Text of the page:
After the detection process has completed, the DSP 10 has sufficient time to perform numerous demodulation processes before the next detection routine has to be executed. These demodulation processes are performed consecutively. A demodulation process lasts for 63 bits of data. Since the detection routine operates every bit, any one demodulation process will last for 252 interrupts, thereby gradually recovering data.

Referring to FIG. 4, each demodulation process operates on the same raw data as the detection process described with reference to FIG. 3. The demodulation process uses the summed, floated values calculated by the detection at step 101 of FIG. 3; the step indicated by 201 in FIG. 4 is identical to the step indicated by 101 in FIG. 3. A demodulation applies a narrow filter around the wanted signal and reduces the sample rate such that a single bit of data only is produced, and this only 1 in 4 times that the process is run.

In particular, the input set of samples are respectively mixed as indicated at 202 and at 203 such that the wanted signal in the upper sub-channel is at DC and also so that the wanted signal in the lower sub-channel is at DC. This is achieved by mixers 202, 203 whose phase change per sample is calculated exactly from the measured frequencies of the detection process described above.

Once the wanted signals have been mixed to DC, the two data streams can each be passed through low pass filters and the sample rate significantly decimated or reduced as indicated at 204, 205. The bit timing of each signal can then be set to {fraction (1/32)} by means of respective variable delay lines 206, 207. The length of this delay line is predetermined from the timing derived from the detection process described above. The data streams are then further low pass filtered and the sample rate reduced as indicated at 208, 209 such that final values are only produced on 1 out of 4 operations of the process. When the values are produced, the upper and lower sub-channel results are respectively combined with weightings derived from the detection process according to the quality of the signals, as indicated at 210 and 211, and then added at 212. A decision is then made as indicated at 213 as to whether the resultant value represents a “1” bit or a “0” bit and the value is tested against a threshold, which is again derived from the detection process.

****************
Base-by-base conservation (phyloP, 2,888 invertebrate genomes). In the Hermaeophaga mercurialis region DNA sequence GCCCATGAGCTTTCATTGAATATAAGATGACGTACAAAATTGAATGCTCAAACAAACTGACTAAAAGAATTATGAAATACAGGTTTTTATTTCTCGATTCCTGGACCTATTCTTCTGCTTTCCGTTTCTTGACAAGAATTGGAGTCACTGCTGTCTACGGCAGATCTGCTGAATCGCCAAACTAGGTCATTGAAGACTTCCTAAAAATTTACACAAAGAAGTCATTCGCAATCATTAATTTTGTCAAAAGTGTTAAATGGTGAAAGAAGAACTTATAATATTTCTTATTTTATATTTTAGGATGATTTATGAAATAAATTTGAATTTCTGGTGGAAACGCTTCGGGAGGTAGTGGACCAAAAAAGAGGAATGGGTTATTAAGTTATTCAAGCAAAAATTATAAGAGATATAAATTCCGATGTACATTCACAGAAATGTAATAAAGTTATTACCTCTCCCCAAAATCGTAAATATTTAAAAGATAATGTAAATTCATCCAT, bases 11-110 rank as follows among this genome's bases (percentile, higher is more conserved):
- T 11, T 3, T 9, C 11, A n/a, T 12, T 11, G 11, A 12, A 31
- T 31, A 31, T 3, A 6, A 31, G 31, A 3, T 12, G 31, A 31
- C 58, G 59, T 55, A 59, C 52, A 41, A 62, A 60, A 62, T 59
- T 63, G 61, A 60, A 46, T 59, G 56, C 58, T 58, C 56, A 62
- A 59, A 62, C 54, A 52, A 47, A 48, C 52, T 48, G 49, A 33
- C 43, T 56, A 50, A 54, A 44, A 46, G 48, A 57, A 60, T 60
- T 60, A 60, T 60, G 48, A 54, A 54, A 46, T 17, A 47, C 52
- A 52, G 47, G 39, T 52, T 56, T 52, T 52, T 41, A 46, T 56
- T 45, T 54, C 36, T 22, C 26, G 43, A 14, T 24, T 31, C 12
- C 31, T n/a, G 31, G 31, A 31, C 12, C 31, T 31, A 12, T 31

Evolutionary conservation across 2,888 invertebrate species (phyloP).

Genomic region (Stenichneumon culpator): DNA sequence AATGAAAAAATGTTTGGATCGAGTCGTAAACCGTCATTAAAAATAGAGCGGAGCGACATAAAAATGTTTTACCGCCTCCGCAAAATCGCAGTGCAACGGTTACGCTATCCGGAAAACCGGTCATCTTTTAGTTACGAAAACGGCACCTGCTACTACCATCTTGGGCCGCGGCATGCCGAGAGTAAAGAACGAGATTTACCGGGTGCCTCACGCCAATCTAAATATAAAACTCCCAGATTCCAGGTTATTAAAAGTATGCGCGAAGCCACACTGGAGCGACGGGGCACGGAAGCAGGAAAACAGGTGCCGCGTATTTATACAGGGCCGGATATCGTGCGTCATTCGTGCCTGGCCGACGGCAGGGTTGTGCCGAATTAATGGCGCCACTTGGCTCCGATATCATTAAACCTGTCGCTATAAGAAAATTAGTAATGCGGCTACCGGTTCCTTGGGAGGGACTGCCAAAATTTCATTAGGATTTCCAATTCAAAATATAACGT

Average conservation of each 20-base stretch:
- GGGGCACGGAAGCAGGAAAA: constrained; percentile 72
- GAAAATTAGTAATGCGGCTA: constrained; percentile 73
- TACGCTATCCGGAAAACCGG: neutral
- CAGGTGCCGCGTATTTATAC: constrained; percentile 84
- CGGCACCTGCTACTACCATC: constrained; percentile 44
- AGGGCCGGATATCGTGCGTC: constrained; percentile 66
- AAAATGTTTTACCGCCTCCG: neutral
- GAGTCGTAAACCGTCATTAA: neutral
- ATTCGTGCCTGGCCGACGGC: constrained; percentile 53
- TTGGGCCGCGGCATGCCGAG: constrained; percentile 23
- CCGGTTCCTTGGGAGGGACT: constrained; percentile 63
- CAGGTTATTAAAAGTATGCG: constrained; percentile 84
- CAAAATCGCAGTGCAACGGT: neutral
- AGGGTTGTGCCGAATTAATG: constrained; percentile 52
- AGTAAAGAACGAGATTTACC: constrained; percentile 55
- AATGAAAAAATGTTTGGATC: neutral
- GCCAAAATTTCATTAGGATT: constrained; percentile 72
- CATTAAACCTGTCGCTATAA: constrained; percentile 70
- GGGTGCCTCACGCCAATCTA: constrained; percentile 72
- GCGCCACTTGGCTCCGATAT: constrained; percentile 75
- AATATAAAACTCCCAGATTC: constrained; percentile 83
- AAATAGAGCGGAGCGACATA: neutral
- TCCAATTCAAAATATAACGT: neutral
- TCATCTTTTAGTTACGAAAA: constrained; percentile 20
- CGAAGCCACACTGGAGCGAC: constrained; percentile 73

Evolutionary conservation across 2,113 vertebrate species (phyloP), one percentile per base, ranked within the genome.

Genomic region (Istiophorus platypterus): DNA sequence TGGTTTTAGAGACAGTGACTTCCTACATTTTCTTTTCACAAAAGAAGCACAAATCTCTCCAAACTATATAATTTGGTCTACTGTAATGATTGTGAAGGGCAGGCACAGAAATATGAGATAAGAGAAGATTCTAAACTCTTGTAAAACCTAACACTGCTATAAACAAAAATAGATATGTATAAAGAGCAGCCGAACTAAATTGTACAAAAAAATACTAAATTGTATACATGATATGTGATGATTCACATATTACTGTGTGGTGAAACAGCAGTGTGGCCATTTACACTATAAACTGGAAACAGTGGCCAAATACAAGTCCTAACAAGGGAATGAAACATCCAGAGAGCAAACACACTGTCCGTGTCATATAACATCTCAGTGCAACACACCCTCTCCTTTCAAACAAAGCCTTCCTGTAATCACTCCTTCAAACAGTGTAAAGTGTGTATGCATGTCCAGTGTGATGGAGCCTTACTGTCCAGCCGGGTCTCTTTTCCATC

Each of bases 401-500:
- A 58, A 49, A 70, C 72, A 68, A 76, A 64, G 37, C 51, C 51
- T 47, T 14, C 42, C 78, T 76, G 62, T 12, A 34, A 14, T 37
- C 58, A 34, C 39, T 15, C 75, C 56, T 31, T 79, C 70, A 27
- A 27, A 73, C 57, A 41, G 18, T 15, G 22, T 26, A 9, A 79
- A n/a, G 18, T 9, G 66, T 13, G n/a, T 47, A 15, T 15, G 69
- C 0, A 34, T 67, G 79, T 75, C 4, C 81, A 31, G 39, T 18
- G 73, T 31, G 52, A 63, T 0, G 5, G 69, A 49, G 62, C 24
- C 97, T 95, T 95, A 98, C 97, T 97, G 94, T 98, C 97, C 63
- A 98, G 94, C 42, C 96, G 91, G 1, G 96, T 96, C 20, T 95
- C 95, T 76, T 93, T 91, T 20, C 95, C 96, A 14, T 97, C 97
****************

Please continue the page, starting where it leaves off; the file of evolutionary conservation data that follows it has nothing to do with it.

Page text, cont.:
Individual bits from the demodulation process are assembled into full messages which are then passed on from the DSP 10.

FIG. 5 indicates the structure of a simple message transmitted from an on-board transmitter unit, there being one data packet. As can be seen, each data signal 20 has a 4 bit dotting sequence 22 of 0101, followed by an 8 bit flag sequence 24 which is followed by a 4 bit null or space sequence 26 of 0000. In this example, the 8 bit flag sequence 24 is 10001101. In order to improve performance during detection, the detection algorithm looks for an extended 10 bit sequence commencing with the last 1 of the dotting sequence 22 and ending with the first 0 of the null sequence 26. Thus, the detection algorithm is seeking the 10 bit extended sequence 1100011010. The dotting, flag, and null sequences 22, 24, 26 are followed by a data packet 28 of 63 data bits, and then there are corresponding dotting, flag, and null sequences 22′, 24′ and 26′ following the data packet 28. The trailing sequences are used to validate the presence of the data packet 28 and thus to avoid false detections.

Multiple data packets can be sent by the transceiver on-board the vehicle in a single message. Each data packet is separated by a flag sequence from the next and previous data packet, there being flag sequences at the start and the finish of the message so that each data packet can be properly detected. Thus, if there are n data packets, there are n+1 flag sequences.

In the description given above, reference has been made to specific frequencies and channel sizes. However, it will be appreciated that these are given by way of example only and that alternative values may be utilised as required. Furthermore, it will be appreciated that the hardware and software implementations described are by way of example only and that modifications and variations may be made within the scope of the present invention.

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Classifications
U.S. Classification375/272
International ClassificationH04B1/38, G01S1/04, H04B1/26
Cooperative ClassificationH04B1/26, G01S1/045, H04B1/3827
European ClassificationG01S1/04B